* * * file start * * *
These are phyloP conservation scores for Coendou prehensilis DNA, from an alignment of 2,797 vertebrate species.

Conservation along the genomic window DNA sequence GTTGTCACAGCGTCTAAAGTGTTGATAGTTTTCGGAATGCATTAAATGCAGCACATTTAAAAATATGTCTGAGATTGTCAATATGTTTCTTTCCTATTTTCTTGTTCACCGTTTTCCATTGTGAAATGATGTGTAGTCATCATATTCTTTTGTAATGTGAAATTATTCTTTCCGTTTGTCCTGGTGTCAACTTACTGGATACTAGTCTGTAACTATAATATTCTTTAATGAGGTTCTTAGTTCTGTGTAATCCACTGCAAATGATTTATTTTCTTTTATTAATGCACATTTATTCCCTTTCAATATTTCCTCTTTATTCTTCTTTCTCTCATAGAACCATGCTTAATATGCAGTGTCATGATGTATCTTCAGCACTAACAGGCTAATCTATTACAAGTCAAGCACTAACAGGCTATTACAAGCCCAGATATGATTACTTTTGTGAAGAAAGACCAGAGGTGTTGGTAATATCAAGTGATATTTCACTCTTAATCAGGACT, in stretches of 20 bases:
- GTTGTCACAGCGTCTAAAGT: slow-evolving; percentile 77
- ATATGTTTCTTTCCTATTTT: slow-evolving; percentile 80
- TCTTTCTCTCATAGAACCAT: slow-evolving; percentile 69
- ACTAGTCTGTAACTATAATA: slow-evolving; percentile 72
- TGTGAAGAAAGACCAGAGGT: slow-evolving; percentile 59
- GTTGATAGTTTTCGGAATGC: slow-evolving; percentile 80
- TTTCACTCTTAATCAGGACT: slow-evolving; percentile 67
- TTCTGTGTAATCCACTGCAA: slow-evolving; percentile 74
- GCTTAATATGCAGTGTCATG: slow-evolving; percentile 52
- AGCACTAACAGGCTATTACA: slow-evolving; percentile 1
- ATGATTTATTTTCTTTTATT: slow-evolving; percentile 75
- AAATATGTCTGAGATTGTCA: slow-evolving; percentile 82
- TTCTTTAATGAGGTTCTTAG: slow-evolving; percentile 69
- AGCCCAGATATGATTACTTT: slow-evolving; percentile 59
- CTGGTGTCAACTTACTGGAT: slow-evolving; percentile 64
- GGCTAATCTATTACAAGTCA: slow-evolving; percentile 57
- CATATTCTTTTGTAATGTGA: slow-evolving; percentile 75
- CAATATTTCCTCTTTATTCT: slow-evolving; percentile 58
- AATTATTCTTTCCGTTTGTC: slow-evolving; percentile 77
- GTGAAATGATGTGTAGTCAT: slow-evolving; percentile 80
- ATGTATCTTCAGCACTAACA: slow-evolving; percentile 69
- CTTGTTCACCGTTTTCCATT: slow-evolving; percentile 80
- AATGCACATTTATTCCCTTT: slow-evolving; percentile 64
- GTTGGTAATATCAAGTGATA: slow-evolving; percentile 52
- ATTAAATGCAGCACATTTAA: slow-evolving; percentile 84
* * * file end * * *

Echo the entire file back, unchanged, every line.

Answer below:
These are phyloP conservation scores for Coendou prehensilis DNA, from an alignment of 2,797 vertebrate species.

Conservation along the genomic window DNA sequence GTTGTCACAGCGTCTAAAGTGTTGATAGTTTTCGGAATGCATTAAATGCAGCACATTTAAAAATATGTCTGAGATTGTCAATATGTTTCTTTCCTATTTTCTTGTTCACCGTTTTCCATTGTGAAATGATGTGTAGTCATCATATTCTTTTGTAATGTGAAATTATTCTTTCCGTTTGTCCTGGTGTCAACTTACTGGATACTAGTCTGTAACTATAATATTCTTTAATGAGGTTCTTAGTTCTGTGTAATCCACTGCAAATGATTTATTTTCTTTTATTAATGCACATTTATTCCCTTTCAATATTTCCTCTTTATTCTTCTTTCTCTCATAGAACCATGCTTAATATGCAGTGTCATGATGTATCTTCAGCACTAACAGGCTAATCTATTACAAGTCAAGCACTAACAGGCTATTACAAGCCCAGATATGATTACTTTTGTGAAGAAAGACCAGAGGTGTTGGTAATATCAAGTGATATTTCACTCTTAATCAGGACT, in stretches of 20 bases:
- GTTGTCACAGCGTCTAAAGT: slow-evolving; percentile 77
- ATATGTTTCTTTCCTATTTT: slow-evolving; percentile 80
- TCTTTCTCTCATAGAACCAT: slow-evolving; percentile 69
- ACTAGTCTGTAACTATAATA: slow-evolving; percentile 72
- TGTGAAGAAAGACCAGAGGT: slow-evolving; percentile 59
- GTTGATAGTTTTCGGAATGC: slow-evolving; percentile 80
- TTTCACTCTTAATCAGGACT: slow-evolving; percentile 67
- TTCTGTGTAATCCACTGCAA: slow-evolving; percentile 74
- GCTTAATATGCAGTGTCATG: slow-evolving; percentile 52
- AGCACTAACAGGCTATTACA: slow-evolving; percentile 1
- ATGATTTATTTTCTTTTATT: slow-evolving; percentile 75
- AAATATGTCTGAGATTGTCA: slow-evolving; percentile 82
- TTCTTTAATGAGGTTCTTAG: slow-evolving; percentile 69
- AGCCCAGATATGATTACTTT: slow-evolving; percentile 59
- CTGGTGTCAACTTACTGGAT: slow-evolving; percentile 64
- GGCTAATCTATTACAAGTCA: slow-evolving; percentile 57
- CATATTCTTTTGTAATGTGA: slow-evolving; percentile 75
- CAATATTTCCTCTTTATTCT: slow-evolving; percentile 58
- AATTATTCTTTCCGTTTGTC: slow-evolving; percentile 77
- GTGAAATGATGTGTAGTCAT: slow-evolving; percentile 80
- ATGTATCTTCAGCACTAACA: slow-evolving; percentile 69
- CTTGTTCACCGTTTTCCATT: slow-evolving; percentile 80
- AATGCACATTTATTCCCTTT: slow-evolving; percentile 64
- GTTGGTAATATCAAGTGATA: slow-evolving; percentile 52
- ATTAAATGCAGCACATTTAA: slow-evolving; percentile 84